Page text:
The Senate on Thursday suspended legislative duties and adjourned sitting until Tuesday in honour of 44 soldiers killed by Boko Haram terrorists in Borno last weekend.
Media reports said the soldiers and nine farmers were killed in three days of attacks on some villages and a military camp by the terrorists.
The lawmakers’ decision followed a motion by the Deputy Majority Leader, Sen. Bala Na’Allah at the instance of the President of the Senate, Sen. Bukola Saraki.
In the resolution, the Senate also directed its Committee on the Nigerian Army to pay a solidarity visit to the troops in the battle front against insurgency in the North East.
The Army committee, in conjunction with its Defence counterpart, is also to investigate the causes of loss of troops, and if adequate measures are being taken by military authorities to protect their personnel.
Our correspondent reports that Saraki reminded his colleagues of the death of the soldiers following a point of order raised by Sen. Ibrahim Dambaba (PDP-Sokoto).
Damababa, a member of the Army committee, had drawn the attention of members to an alleged inactivity by the committee’s leadership headed by George Akume (APC-Benue).
The Senator alleged that the committee, under the leadership of Akume, had not undertaken any oversight function duty on Army projects in the country.
“In fact, the only thing the committee has done that can be said to be oversight was our visit to the Army headquarters in 2016.
“In fact, Mr President, the Senate is completely detached from the Nigerian Army. We in the Senate do not know what the Army is actually doing.
“I want to say this again that there was a draft bill that was referred to the committee about two years ago, that bill is still lying down in the secretariat of the committee.
“This is because the leadership of the committee has not been able to give direction as to what to do with the bill,’’ Damababa said.
He moved that the Committee on Ethics and Privileges be directed to investigate the conduct of the committee and why its leadership should be allowed to stand as it was.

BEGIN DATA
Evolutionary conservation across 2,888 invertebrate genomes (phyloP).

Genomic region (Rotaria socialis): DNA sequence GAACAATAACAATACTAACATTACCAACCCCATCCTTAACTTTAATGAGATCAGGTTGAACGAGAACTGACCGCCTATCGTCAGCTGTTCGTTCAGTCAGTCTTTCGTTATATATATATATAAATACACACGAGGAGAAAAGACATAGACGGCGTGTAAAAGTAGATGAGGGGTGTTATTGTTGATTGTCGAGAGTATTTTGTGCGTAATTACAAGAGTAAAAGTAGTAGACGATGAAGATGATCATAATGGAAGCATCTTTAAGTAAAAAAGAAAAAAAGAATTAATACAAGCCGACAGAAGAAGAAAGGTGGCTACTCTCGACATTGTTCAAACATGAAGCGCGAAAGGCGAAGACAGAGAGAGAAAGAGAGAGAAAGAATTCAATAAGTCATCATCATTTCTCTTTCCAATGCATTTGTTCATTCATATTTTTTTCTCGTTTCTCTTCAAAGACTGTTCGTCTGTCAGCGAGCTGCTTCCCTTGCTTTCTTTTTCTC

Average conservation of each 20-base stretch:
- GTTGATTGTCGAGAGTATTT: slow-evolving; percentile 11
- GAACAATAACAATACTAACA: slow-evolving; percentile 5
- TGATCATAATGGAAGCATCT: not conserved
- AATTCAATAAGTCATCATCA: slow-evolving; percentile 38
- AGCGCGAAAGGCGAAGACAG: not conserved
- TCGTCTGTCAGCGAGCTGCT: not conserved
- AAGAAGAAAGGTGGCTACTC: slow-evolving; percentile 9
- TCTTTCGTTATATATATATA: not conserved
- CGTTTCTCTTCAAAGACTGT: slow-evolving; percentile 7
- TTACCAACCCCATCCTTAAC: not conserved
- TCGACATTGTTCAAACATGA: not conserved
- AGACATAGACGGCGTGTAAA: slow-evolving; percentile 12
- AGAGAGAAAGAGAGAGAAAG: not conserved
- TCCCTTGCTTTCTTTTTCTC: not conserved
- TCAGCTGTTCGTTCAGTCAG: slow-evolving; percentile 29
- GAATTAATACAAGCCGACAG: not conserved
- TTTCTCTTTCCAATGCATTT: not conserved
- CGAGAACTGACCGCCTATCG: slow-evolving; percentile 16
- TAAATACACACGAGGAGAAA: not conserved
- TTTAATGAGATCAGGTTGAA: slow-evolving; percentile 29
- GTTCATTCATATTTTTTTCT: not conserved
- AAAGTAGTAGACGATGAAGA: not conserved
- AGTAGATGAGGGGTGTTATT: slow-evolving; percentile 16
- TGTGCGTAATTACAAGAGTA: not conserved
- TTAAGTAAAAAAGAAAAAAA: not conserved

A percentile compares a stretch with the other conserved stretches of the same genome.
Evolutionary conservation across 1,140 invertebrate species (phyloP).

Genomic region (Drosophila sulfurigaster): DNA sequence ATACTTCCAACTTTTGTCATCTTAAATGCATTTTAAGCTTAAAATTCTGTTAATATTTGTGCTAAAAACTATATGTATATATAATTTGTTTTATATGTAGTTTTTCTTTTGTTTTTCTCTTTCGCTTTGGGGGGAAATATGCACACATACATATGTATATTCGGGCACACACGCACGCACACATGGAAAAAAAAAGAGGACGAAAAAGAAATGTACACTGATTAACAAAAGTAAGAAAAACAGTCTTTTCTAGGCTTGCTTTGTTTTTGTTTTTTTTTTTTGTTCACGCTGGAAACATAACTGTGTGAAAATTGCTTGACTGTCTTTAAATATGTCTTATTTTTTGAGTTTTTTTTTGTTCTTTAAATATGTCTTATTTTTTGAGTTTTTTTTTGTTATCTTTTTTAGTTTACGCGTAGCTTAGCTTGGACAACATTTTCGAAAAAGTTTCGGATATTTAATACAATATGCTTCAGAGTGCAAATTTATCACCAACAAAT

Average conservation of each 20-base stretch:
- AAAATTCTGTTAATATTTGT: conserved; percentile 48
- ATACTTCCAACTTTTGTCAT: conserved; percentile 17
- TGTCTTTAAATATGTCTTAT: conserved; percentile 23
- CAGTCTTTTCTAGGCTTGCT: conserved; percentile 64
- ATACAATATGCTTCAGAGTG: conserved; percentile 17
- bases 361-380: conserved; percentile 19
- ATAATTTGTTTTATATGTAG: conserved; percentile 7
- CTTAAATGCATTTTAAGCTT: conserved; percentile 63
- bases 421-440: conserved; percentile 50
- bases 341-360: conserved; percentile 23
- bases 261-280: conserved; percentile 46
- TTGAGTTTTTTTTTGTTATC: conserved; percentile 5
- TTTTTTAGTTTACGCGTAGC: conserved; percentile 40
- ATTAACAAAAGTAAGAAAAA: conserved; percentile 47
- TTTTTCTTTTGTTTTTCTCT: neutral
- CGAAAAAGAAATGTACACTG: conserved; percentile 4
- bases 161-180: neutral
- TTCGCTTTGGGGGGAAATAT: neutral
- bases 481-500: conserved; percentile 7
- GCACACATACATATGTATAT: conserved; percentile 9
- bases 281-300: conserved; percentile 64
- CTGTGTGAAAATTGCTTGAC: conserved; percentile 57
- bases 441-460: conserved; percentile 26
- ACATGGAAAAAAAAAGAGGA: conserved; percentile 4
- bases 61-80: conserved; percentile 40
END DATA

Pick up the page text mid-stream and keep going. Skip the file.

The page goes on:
He warned that the alleged inactivity of the committee would drag the Senate into disrepute if nothing was done to reverse the situation.
Ruling on the point of order, Saraki urged the Majority Leader of the Senate, Ahmed Lawan (APC-Yobe), to discuss with the committee’s leadership and report back afterwards.
Saraki then reminded the lawmakers of the fallen soldiers, who “paid the ultimate price’’ in their service to the nation.
He wondered why nobody deemed it necessary to move a motion in their honour.
It was at this point that Na’Allah moved the motion, which elicited emotional contributions from several senators.
Na’Allah decried the plight of military personnel fighting insurgency in the North East.
The contributors include Deputy President of the Senate, Sen. Ike Ekweremadu, Leader of the Senate, Sen. Ahmed Lawan, Minority Leader, Sen. Biodun Olujimi, and Sen. Andrew Uchendu (APC-Rivers).
They emphasised the need for the Senate to show more concern in the affairs of the military and welfare of its personnel.
To this end, they called for a strong resolution urging the Federal Government and military authorities to adequately equip the personnel and take care of their welfare, among others.
Na’Allah had initially made three prayers in the motion namely observance of one minute silence in honour of the slain soldiers, the condolence visit and investigation by the Army committee.
But Uchendu added that the Senate should “shut down’’ for one whole day, rather than observing a mere one-minute silence which he said was not enough.
He said “Mr President and dear colleagues, I have no reason to doubt the figure (of the 44 dead soldiers), but if that figure is correct, then this Senate must come out and show massive concern, not just one-minute silence.
“We must shut down for one whole day in honour of those fallen heroes,’’ he said.
Other senators, including Ekweremadu, later added the prayer that the Army committee should visit the soldiers in the war front.